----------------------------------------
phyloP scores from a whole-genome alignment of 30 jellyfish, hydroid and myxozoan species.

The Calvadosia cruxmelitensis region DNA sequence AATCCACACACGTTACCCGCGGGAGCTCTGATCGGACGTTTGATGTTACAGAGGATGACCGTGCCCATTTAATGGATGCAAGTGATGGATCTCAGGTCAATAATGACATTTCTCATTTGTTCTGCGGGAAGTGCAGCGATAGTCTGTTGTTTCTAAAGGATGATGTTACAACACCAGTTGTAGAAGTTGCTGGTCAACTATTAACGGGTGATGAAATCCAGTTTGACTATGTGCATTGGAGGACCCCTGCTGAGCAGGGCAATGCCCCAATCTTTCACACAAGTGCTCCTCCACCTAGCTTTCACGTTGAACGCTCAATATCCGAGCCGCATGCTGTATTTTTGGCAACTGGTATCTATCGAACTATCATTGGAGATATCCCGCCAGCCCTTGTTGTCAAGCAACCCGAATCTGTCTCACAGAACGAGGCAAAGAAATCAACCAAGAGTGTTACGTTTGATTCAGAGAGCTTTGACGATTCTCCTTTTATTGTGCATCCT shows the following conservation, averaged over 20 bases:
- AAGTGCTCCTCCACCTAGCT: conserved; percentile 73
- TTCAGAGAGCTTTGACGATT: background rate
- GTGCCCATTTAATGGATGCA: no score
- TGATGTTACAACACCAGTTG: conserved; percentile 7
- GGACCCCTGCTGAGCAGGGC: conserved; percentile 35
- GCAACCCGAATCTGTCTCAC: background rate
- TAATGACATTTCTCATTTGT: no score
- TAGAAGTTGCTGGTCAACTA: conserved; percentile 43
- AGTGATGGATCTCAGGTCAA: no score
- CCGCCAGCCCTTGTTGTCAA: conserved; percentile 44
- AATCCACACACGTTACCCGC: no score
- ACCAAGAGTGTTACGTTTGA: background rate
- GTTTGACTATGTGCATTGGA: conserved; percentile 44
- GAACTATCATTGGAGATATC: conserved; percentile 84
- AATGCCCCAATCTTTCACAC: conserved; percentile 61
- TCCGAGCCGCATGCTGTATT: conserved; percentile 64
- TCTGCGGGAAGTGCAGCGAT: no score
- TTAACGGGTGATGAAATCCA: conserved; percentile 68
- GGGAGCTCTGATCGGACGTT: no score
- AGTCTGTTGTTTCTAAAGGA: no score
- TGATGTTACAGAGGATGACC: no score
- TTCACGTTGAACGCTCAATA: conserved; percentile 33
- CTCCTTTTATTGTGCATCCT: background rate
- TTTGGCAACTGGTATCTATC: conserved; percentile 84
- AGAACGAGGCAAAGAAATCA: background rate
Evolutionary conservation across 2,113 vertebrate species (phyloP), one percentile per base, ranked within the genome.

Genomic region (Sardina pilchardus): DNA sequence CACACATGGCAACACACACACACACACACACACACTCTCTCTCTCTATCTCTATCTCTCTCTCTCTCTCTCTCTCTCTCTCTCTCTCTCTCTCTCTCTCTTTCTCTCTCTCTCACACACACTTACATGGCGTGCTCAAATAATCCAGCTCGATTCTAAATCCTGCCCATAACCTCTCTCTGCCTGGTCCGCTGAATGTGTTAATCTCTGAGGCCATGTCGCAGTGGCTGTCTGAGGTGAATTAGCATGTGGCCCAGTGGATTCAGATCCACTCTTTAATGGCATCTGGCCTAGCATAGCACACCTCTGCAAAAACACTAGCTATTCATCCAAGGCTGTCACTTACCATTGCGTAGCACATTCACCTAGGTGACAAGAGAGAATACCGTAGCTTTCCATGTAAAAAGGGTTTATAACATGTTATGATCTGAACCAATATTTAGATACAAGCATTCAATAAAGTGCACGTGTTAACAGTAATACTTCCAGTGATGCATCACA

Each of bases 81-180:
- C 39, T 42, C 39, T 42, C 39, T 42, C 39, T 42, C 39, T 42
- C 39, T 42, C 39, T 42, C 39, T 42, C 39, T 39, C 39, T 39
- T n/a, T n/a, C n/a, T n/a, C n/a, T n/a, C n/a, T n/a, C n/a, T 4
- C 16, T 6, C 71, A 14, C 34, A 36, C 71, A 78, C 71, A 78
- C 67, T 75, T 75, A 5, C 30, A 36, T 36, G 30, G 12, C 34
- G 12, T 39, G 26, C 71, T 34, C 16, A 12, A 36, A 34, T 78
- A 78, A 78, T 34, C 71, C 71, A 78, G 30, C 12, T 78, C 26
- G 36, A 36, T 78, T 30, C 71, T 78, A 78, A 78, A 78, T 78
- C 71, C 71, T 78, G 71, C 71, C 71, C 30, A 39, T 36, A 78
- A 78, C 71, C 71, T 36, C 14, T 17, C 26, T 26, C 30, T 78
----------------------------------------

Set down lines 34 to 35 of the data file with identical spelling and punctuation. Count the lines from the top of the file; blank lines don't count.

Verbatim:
- C 16, T 6, C 71, A 14, C 34, A 36, C 71, A 78, C 71, A 78
- C 67, T 75, T 75, A 5, C 30, A 36, T 36, G 30, G 12, C 34